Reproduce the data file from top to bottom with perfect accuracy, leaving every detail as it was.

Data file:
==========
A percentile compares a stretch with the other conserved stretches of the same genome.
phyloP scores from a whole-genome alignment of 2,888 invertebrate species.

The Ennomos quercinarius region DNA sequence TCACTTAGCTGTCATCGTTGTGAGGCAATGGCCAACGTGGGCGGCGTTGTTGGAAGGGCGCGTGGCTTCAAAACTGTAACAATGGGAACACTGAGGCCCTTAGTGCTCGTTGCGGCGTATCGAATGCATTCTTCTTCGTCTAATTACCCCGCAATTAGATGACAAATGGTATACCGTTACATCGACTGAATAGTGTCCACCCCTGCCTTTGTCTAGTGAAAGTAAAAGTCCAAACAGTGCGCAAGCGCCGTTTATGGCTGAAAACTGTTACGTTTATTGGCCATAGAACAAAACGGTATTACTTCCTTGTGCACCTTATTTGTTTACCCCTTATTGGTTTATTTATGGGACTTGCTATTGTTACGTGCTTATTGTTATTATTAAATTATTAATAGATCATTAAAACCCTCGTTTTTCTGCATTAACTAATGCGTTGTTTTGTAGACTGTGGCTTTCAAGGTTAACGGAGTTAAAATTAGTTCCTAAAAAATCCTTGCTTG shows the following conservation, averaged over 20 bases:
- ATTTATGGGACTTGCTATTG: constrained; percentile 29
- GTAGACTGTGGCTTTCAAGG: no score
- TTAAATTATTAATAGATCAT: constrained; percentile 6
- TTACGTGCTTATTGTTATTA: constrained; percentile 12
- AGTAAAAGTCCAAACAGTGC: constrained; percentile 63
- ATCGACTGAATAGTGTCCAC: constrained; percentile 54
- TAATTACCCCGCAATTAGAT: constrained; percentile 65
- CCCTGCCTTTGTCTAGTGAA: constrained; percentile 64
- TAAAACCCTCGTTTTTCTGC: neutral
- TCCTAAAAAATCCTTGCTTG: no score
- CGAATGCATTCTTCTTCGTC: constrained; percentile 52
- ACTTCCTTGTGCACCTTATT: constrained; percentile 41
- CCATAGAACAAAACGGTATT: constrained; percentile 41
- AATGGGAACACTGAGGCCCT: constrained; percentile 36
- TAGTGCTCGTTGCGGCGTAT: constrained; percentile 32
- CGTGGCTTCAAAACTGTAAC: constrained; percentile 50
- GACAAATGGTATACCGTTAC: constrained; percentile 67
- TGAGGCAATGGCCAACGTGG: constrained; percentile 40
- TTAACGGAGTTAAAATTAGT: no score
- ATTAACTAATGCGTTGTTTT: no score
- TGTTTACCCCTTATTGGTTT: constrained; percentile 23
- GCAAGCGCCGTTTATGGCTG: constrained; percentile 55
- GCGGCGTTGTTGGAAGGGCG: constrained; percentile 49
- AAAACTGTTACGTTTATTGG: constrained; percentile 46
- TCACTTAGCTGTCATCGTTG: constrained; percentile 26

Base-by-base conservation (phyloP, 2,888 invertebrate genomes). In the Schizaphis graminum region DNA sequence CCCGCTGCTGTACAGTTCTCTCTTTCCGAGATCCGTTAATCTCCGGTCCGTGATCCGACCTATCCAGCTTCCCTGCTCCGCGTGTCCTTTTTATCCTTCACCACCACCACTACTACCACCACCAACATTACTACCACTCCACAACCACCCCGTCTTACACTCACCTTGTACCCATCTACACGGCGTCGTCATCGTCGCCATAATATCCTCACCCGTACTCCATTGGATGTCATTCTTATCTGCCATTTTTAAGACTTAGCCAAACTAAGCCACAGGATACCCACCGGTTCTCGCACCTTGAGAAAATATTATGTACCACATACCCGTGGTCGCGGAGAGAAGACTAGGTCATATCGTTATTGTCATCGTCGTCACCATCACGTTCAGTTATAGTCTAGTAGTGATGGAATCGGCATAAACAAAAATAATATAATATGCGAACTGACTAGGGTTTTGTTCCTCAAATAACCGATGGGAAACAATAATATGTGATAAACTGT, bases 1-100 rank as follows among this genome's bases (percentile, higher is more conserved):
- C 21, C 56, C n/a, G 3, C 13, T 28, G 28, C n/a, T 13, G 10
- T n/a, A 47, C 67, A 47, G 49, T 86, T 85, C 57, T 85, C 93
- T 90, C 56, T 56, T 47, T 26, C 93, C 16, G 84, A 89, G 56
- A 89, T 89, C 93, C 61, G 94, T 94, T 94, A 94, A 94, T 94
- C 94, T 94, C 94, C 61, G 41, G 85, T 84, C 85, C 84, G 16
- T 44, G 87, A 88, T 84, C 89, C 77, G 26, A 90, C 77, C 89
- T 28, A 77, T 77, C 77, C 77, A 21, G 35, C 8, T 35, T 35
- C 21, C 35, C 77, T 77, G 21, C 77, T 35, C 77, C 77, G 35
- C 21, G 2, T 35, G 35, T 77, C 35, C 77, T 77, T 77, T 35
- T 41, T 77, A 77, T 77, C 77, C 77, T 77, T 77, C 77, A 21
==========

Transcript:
A percentile compares a stretch with the other conserved stretches of the same genome.
phyloP scores from a whole-genome alignment of 2,888 invertebrate species.

The Ennomos quercinarius region DNA sequence TCACTTAGCTGTCATCGTTGTGAGGCAATGGCCAACGTGGGCGGCGTTGTTGGAAGGGCGCGTGGCTTCAAAACTGTAACAATGGGAACACTGAGGCCCTTAGTGCTCGTTGCGGCGTATCGAATGCATTCTTCTTCGTCTAATTACCCCGCAATTAGATGACAAATGGTATACCGTTACATCGACTGAATAGTGTCCACCCCTGCCTTTGTCTAGTGAAAGTAAAAGTCCAAACAGTGCGCAAGCGCCGTTTATGGCTGAAAACTGTTACGTTTATTGGCCATAGAACAAAACGGTATTACTTCCTTGTGCACCTTATTTGTTTACCCCTTATTGGTTTATTTATGGGACTTGCTATTGTTACGTGCTTATTGTTATTATTAAATTATTAATAGATCATTAAAACCCTCGTTTTTCTGCATTAACTAATGCGTTGTTTTGTAGACTGTGGCTTTCAAGGTTAACGGAGTTAAAATTAGTTCCTAAAAAATCCTTGCTTG shows the following conservation, averaged over 20 bases:
- ATTTATGGGACTTGCTATTG: constrained; percentile 29
- GTAGACTGTGGCTTTCAAGG: no score
- TTAAATTATTAATAGATCAT: constrained; percentile 6
- TTACGTGCTTATTGTTATTA: constrained; percentile 12
- AGTAAAAGTCCAAACAGTGC: constrained; percentile 63
- ATCGACTGAATAGTGTCCAC: constrained; percentile 54
- TAATTACCCCGCAATTAGAT: constrained; percentile 65
- CCCTGCCTTTGTCTAGTGAA: constrained; percentile 64
- TAAAACCCTCGTTTTTCTGC: neutral
- TCCTAAAAAATCCTTGCTTG: no score
- CGAATGCATTCTTCTTCGTC: constrained; percentile 52
- ACTTCCTTGTGCACCTTATT: constrained; percentile 41
- CCATAGAACAAAACGGTATT: constrained; percentile 41
- AATGGGAACACTGAGGCCCT: constrained; percentile 36
- TAGTGCTCGTTGCGGCGTAT: constrained; percentile 32
- CGTGGCTTCAAAACTGTAAC: constrained; percentile 50
- GACAAATGGTATACCGTTAC: constrained; percentile 67
- TGAGGCAATGGCCAACGTGG: constrained; percentile 40
- TTAACGGAGTTAAAATTAGT: no score
- ATTAACTAATGCGTTGTTTT: no score
- TGTTTACCCCTTATTGGTTT: constrained; percentile 23
- GCAAGCGCCGTTTATGGCTG: constrained; percentile 55
- GCGGCGTTGTTGGAAGGGCG: constrained; percentile 49
- AAAACTGTTACGTTTATTGG: constrained; percentile 46
- TCACTTAGCTGTCATCGTTG: constrained; percentile 26

Base-by-base conservation (phyloP, 2,888 invertebrate genomes). In the Schizaphis graminum region DNA sequence CCCGCTGCTGTACAGTTCTCTCTTTCCGAGATCCGTTAATCTCCGGTCCGTGATCCGACCTATCCAGCTTCCCTGCTCCGCGTGTCCTTTTTATCCTTCACCACCACCACTACTACCACCACCAACATTACTACCACTCCACAACCACCCCGTCTTACACTCACCTTGTACCCATCTACACGGCGTCGTCATCGTCGCCATAATATCCTCACCCGTACTCCATTGGATGTCATTCTTATCTGCCATTTTTAAGACTTAGCCAAACTAAGCCACAGGATACCCACCGGTTCTCGCACCTTGAGAAAATATTATGTACCACATACCCGTGGTCGCGGAGAGAAGACTAGGTCATATCGTTATTGTCATCGTCGTCACCATCACGTTCAGTTATAGTCTAGTAGTGATGGAATCGGCATAAACAAAAATAATATAATATGCGAACTGACTAGGGTTTTGTTCCTCAAATAACCGATGGGAAACAATAATATGTGATAAACTGT, bases 1-100 rank as follows among this genome's bases (percentile, higher is more conserved):
- C 21, C 56, C n/a, G 3, C 13, T 28, G 28, C n/a, T 13, G 10
- T n/a, A 47, C 67, A 47, G 49, T 86, T 85, C 57, T 85, C 93
- T 90, C 56, T 56, T 47, T 26, C 93, C 16, G 84, A 89, G 56
- A 89, T 89, C 93, C 61, G 94, T 94, T 94, A 94, A 94, T 94
- C 94, T 94, C 94, C 61, G 41, G 85, T 84, C 85, C 84, G 16
- T 44, G 87, A 88, T 84, C 89, C 77, G 26, A 90, C 77, C 89
- T 28, A 77, T 77, C 77, C 77, A 21, G 35, C 8, T 35, T 35
- C 21, C 35, C 77, T 77, G 21, C 77, T 35, C 77, C 77, G 35
- C 21, G 2, T 35, G 35, T 77, C 35, C 77, T 77, T 77, T 35
- T 41, T 77, A 77, T 77, C 77, C 77, T 77, T 77, C 77, A 21